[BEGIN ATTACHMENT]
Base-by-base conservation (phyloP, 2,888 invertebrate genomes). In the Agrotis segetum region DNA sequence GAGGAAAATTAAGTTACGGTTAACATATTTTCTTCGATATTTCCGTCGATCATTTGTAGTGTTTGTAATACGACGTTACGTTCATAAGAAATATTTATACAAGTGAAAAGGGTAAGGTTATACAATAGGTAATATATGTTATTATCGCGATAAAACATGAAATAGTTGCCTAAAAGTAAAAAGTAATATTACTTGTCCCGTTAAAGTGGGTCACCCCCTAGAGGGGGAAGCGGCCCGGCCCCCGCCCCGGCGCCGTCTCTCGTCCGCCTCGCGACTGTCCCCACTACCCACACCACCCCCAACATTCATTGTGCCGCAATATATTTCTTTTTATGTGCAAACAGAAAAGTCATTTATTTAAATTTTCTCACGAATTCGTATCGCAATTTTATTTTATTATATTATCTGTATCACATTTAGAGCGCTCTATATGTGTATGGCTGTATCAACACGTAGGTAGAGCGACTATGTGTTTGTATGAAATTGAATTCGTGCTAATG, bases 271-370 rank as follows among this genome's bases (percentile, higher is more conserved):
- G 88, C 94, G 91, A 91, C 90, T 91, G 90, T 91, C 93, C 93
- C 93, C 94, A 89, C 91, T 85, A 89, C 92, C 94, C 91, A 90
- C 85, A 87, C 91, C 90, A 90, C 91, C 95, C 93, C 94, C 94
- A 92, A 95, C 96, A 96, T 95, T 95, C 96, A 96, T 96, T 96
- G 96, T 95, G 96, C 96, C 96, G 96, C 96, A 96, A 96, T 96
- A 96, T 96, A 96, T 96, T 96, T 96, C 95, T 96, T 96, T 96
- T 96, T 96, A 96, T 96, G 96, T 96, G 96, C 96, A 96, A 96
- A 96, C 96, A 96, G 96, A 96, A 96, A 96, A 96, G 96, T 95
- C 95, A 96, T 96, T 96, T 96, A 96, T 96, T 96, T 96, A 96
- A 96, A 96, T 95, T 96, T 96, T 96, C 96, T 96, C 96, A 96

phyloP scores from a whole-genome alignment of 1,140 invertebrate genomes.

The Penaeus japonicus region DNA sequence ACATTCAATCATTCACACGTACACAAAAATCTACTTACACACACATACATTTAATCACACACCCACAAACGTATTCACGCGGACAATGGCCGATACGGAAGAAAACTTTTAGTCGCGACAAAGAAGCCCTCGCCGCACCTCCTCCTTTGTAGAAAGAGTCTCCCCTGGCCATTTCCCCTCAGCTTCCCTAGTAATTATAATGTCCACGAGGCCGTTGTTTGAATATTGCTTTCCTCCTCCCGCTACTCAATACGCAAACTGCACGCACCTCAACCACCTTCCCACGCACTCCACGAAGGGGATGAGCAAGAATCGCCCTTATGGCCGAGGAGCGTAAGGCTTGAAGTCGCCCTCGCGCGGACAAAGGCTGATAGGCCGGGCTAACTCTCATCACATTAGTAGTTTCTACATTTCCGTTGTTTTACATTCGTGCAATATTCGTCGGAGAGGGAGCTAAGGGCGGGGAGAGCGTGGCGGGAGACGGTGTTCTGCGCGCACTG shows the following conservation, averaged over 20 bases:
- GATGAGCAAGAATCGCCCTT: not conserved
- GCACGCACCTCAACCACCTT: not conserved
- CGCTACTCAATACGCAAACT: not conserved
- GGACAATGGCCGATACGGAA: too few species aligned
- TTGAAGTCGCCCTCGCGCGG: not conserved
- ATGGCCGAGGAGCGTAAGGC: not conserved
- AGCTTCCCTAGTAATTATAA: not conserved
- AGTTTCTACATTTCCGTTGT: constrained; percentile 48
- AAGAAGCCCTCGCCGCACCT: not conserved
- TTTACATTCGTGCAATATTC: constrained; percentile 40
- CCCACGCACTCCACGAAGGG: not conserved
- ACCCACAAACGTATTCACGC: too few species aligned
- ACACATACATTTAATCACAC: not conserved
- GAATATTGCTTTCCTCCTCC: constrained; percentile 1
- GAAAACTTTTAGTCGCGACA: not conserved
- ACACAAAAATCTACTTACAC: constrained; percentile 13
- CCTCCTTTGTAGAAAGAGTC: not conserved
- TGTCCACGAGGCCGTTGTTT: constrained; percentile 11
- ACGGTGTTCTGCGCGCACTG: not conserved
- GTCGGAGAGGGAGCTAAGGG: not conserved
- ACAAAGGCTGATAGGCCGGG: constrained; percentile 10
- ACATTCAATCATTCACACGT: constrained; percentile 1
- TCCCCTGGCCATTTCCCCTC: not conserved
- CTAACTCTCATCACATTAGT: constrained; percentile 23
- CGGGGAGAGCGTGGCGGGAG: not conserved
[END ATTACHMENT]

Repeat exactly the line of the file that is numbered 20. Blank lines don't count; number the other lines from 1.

- AGCTTCCCTAGTAATTATAA: not conserved